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Physical Presence That Connects

Physical Presence That Connects

Leaders attract followers through emotional connection, trust and positive interaction. These connections promote a productive atmosphere where individuals and teams flourish.

Although more powerful physical presence is associated with strong leadership, effective leaders understand the importance of making strong emotional connections, and they understand that different situations call for different physical presence.

What makes up the Body of Connection?

George Clooney is a great example of the Presence of Connection.

The Presence of Connection, one of the Six Positions of Power and Influence, promotes relationships and emotional connections that make leadership possible.

This physical presence shows feelings and invites joy. When you take on the Body of Connection, you are fully centered and relaxed. Your eyes and face are soft and fully aware of other people. You look directly into the eyes of the person with whom you are speaking. Your smile is genuine. Your voice is soft and appropriate to the situation.

Hands and arms are relaxed, and palms may be visible and inviting. Your energy radiates from your center,  and it surrounds the person or group with whom you are interacting. You possibly show a certain amount of vulnerability or humility.

George Clooney’s open and soft-spoken manner attracts many to him. While not overtly working to make connections, his facial expressions, hint of vulnerability, and sometimes self-deprecating humor seem to welcome relationship.


Bill Clinton, like few other political leaders, shows Connection and charisma.

The image above showing John Travolta dancing with Princess Diana also suggests the body disposition of Connection. Both people seem to invite relationship. We do not usually think of Princess Diana or John Travolta as leaders in the usual sense, but few can deny the affection and emotional attachment both generated in their respective roles, and both were able to influence others to take action in different arenas.

And, whether or not you agree with his other traits, many who have met former President Bill Clinton say he has an exceptional ability to connect by completely focusing on the people he meets and making each one feel as if he or she is the only person in the room.

Many refer to this trait as charisma. It includes intellect and emotional awareness, but it also includes the physical presence of Connection, which attracts people and makes them willing to explore new possibilities and accept new ideas or behaviors. This, in turn, opens doors to relationships and to a new future.

You may think of the physical presence of connection and openness to relationship in a sexual way, which is sometimes manipulative and can even repels people who observe it. This is not the type of connection I mean. The presence of Connection is one of authentic caring and concern, not of lechery or manipulation.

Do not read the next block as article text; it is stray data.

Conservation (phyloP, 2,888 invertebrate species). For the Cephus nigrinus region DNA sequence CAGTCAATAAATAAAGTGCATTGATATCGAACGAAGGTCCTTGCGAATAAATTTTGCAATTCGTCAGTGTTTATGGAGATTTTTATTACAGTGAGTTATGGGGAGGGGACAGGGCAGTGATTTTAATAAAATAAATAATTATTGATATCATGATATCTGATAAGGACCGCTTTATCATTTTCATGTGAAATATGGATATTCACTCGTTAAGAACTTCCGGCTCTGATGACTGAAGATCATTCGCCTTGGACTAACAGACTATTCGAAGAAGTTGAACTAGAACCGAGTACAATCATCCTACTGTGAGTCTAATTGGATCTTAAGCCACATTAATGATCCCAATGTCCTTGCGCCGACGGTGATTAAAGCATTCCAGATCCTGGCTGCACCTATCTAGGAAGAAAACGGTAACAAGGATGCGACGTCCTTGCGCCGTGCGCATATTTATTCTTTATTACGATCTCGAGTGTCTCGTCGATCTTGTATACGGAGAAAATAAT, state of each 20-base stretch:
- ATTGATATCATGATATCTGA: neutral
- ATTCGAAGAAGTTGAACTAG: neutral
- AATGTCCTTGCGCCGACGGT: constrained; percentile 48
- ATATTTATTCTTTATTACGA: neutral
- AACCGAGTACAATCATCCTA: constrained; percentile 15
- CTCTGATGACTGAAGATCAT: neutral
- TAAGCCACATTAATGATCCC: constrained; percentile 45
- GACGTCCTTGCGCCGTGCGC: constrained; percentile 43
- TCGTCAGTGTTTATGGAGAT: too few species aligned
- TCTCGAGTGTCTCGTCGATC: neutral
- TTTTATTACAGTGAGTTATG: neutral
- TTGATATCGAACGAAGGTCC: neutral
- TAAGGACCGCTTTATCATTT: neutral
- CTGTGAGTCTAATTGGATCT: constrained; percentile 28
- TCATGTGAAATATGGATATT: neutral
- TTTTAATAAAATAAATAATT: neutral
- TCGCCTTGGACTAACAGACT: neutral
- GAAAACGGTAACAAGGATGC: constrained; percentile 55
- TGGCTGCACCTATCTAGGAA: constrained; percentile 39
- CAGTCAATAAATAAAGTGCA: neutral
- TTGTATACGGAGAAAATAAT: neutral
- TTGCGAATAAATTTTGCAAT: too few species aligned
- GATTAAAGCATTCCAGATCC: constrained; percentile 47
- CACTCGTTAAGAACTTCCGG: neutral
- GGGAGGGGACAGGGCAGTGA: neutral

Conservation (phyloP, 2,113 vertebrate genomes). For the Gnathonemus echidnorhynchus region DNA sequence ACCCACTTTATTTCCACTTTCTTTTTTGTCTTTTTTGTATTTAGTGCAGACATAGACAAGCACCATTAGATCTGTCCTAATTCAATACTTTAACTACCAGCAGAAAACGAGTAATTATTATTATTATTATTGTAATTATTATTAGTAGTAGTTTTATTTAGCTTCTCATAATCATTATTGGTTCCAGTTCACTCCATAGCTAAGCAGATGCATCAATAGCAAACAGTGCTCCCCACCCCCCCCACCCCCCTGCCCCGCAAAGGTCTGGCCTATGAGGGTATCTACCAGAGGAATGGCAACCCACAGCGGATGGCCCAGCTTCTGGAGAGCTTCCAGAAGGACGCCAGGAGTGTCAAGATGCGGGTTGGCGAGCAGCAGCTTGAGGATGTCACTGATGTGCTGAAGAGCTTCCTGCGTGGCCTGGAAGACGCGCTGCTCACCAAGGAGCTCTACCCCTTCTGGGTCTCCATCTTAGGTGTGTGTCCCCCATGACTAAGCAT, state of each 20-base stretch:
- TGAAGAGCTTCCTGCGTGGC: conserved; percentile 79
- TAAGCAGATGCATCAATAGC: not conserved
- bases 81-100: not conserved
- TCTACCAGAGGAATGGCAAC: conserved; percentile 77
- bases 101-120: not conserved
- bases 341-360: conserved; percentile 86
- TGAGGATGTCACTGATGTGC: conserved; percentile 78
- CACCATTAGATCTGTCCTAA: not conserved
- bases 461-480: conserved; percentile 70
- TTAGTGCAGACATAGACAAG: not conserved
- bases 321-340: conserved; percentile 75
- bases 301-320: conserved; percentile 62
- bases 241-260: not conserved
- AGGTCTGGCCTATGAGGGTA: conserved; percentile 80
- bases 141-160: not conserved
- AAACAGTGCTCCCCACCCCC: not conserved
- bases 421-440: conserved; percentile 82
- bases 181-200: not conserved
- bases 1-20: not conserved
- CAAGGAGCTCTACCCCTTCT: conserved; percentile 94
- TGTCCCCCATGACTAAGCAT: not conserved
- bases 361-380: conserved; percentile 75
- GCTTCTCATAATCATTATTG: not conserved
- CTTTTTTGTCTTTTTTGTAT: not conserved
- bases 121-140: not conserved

Some may also view openness and caring as weakness. The opposite is true: only when an individuala leader is confident in her position can she make genuine connections that display strength through mutual understanding and relationship.

As with each of the other Six Positions of Power and Influence, the purpose is to build relations, not to manipulate. One of the important components of leadership presence is authenticity. People recognize manipulation, and leaders who practice it soon find they have no followers and no self-respect.


Please recognize that each of us is more comfortable in one or two of the six positions of power and influence I describe. Practice each of them and determine which ones come naturally and which ones can use some work.

So, how does one demonstrate the physical presence of Connection? Begin your practice in private and then extend it to a comfortable setting before moving into situations in which any discomfort may evident and detrimental. I am not suggesting that you dance, but as you see from the photo of Princess Diana and John Travolta, dancing with another person often brings out this physical presence and feeling of connection.

  • Take a deep breath and center.
  • Check your attitude. Are you emotionally open and genuinely concerned?
  • Relax your eyes and make them soft. Smile very slightly.
  • With body fully relaxed and hands to the sides, lean forward slightly as if inviting someone to join you.
  • You may turn your palms toward another person as if inviting them into your world. 
  • You may also want to practice to music such as Elvis Presley’s “Love Me Tender” or “You are the Sunshine of My Life.”
  • Then practice this body disposition when with others, being sure to look into their eyes.

Adapted from Connect: Affective Leadership for Effective Results. (by permission)

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  • George Clooney by Michael Vlasaty (DSC_3336) [CC BY 2.0], via Wikimedia Commons
  • John Travolta and Princess Diane By United States Federal Government [Public domain], via Wikimedia Commons
  • Bill Clinton by Bob McNeely, The White House [1] [Public domain], via Wikimedia Commons